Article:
Aimé Césaire

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Aimé Fernand David Césaire
Claude Pierre
BirthplaceBasse-Pointe, Martinique
Known for Poet, Politician
The following article is from The Great Soviet Encyclopedia (1979). It might be outdated or ideologically biased.

Césaire, Aimé


Born June 25, 1913, in Basse-Pointe, Martinique. Martinican writer. Writes in French.

In the narrative poem Return to My Native Land (1939; complete edition, 1947), Césaire passionately defended the dignity of the oppressed black man, scattered throughout the world. During the 1940’s and 1950’s his work was greatly influenced by surrealism, which he perceived as a form of revolutionary art; the influence can be seen in the poetry collections Les Armes miraculeuses (1946) and Soleil cou-coupé (1948) and in the drama in verse Et les Chiens se taisaient (1956). In the poetry collection Ferrements (1960), Césaire abandoned surrealism. The main theme of this collection—the difficulties of the road to liberation—is also developed in the play The Tragedy of King Christophe (1963) and in the play A Season in the Congo (1966), which is devoted to P. Lumumba.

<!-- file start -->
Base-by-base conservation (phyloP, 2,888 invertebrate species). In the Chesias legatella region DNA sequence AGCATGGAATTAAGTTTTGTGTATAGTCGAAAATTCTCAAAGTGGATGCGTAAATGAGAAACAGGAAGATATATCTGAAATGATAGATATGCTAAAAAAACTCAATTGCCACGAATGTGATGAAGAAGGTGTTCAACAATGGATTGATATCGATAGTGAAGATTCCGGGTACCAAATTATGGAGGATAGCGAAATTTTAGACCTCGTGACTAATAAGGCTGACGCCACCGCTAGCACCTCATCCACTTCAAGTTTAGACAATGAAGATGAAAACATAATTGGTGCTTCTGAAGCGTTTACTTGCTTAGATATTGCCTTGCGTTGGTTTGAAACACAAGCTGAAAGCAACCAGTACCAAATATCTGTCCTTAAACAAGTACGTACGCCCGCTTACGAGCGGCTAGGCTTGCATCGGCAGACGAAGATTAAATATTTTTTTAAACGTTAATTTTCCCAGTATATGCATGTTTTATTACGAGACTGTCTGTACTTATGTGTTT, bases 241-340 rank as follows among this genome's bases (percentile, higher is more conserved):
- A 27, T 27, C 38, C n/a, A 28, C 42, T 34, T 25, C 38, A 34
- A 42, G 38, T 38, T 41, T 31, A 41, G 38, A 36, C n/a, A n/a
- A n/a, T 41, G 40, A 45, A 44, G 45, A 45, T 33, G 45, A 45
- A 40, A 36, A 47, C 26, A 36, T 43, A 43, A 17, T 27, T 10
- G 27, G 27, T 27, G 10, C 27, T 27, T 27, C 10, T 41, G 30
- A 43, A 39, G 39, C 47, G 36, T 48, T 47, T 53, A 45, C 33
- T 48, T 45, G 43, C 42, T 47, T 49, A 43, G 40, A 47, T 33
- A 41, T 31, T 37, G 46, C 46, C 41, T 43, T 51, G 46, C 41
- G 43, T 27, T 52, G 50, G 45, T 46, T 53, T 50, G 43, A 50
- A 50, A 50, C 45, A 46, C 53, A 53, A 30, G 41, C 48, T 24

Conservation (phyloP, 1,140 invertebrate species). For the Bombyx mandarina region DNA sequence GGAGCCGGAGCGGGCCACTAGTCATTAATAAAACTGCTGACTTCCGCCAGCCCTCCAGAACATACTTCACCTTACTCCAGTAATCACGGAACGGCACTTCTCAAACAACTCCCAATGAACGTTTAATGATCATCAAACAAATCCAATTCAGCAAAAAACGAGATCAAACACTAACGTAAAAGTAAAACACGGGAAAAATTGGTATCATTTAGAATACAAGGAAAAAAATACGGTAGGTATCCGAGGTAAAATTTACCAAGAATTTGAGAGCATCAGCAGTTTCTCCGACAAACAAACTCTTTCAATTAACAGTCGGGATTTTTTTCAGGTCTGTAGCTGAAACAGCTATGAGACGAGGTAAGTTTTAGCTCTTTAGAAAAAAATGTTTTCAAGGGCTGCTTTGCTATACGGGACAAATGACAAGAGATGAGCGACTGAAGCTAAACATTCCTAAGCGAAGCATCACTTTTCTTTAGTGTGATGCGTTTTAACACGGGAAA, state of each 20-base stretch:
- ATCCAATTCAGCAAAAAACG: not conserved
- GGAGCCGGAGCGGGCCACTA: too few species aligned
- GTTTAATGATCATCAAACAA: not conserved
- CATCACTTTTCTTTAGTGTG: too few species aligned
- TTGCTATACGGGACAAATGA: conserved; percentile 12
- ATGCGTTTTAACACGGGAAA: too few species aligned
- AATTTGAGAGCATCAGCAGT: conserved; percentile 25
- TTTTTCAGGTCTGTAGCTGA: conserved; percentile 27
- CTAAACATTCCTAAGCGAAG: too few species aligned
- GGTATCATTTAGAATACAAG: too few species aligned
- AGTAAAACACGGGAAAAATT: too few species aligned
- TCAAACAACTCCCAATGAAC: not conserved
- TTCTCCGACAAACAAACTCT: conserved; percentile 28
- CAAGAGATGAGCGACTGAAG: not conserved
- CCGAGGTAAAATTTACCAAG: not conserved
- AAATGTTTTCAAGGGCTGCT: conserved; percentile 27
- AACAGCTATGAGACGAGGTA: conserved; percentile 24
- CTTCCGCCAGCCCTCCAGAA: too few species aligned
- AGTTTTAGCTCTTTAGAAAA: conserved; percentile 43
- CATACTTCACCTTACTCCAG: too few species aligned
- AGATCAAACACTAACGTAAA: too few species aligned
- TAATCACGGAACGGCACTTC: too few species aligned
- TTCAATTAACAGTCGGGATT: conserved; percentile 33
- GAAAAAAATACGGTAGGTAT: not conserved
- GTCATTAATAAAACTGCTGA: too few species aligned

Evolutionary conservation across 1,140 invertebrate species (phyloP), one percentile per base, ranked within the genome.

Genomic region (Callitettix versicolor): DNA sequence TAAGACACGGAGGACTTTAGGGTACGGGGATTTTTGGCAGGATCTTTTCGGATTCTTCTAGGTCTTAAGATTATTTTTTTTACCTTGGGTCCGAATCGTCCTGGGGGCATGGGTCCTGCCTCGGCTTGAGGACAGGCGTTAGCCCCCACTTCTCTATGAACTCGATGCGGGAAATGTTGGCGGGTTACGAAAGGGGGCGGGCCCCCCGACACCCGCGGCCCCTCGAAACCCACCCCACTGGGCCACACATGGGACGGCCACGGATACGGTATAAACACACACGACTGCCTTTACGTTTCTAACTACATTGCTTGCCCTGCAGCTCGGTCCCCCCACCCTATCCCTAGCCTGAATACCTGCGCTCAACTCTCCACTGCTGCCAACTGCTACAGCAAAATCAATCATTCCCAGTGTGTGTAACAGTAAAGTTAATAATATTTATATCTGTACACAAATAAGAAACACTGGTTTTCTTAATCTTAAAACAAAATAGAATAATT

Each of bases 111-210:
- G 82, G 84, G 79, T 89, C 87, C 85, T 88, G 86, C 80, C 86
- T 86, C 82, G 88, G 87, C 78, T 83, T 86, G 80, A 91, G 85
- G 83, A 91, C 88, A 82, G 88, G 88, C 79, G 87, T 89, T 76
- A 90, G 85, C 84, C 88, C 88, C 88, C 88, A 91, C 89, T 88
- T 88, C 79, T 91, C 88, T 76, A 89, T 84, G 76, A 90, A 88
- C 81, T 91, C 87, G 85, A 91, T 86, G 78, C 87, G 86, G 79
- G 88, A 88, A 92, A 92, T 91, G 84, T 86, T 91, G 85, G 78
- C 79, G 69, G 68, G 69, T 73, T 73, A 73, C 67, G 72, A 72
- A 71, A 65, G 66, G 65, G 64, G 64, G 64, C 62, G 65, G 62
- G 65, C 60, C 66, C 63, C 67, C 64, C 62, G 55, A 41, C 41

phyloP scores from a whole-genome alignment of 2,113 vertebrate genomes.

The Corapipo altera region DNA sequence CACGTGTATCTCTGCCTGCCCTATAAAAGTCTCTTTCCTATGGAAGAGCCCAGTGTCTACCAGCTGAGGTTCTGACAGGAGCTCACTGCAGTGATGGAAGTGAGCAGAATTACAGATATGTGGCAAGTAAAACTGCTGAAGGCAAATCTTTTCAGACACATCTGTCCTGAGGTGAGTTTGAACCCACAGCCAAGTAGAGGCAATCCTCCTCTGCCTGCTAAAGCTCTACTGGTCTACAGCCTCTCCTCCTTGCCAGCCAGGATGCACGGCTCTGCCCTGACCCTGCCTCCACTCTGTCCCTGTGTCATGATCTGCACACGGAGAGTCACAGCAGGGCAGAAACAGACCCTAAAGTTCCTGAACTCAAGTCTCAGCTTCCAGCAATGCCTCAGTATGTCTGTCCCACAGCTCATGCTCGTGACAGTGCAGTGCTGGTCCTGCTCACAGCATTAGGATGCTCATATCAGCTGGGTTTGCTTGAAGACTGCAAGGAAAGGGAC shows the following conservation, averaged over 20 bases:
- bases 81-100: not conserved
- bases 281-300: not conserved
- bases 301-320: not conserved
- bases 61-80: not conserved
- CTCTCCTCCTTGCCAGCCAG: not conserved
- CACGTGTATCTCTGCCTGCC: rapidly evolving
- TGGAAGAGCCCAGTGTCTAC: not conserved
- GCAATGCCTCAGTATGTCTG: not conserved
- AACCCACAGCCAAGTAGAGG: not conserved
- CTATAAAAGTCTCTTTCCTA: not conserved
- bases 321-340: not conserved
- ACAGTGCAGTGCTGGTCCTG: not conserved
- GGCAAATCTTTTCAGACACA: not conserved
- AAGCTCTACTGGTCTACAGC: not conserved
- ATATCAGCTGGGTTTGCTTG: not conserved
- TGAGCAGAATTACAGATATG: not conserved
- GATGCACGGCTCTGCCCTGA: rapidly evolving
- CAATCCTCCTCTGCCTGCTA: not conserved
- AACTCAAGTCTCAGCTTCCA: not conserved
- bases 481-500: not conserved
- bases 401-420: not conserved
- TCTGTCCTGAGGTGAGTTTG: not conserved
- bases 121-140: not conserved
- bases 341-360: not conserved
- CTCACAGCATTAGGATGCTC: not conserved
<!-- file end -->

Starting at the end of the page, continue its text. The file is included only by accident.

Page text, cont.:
Juin, H. Aimé Césaire, poète noir. Preface by Claude Roy. Paris [1956].
Aimé Césaire. Introduction by L. Kesteloot. Paris [1966].
Aimé Césaire, écrivain martiniquais. Paris [1971].
Harris, R. E. L’Humanisme dans le théâtre d’Aimé Césaire. Ottawa, 1973.


The Great Soviet Encyclopedia, 3rd Edition (1970-1979). © 2010 The Gale Group, Inc. All rights reserved.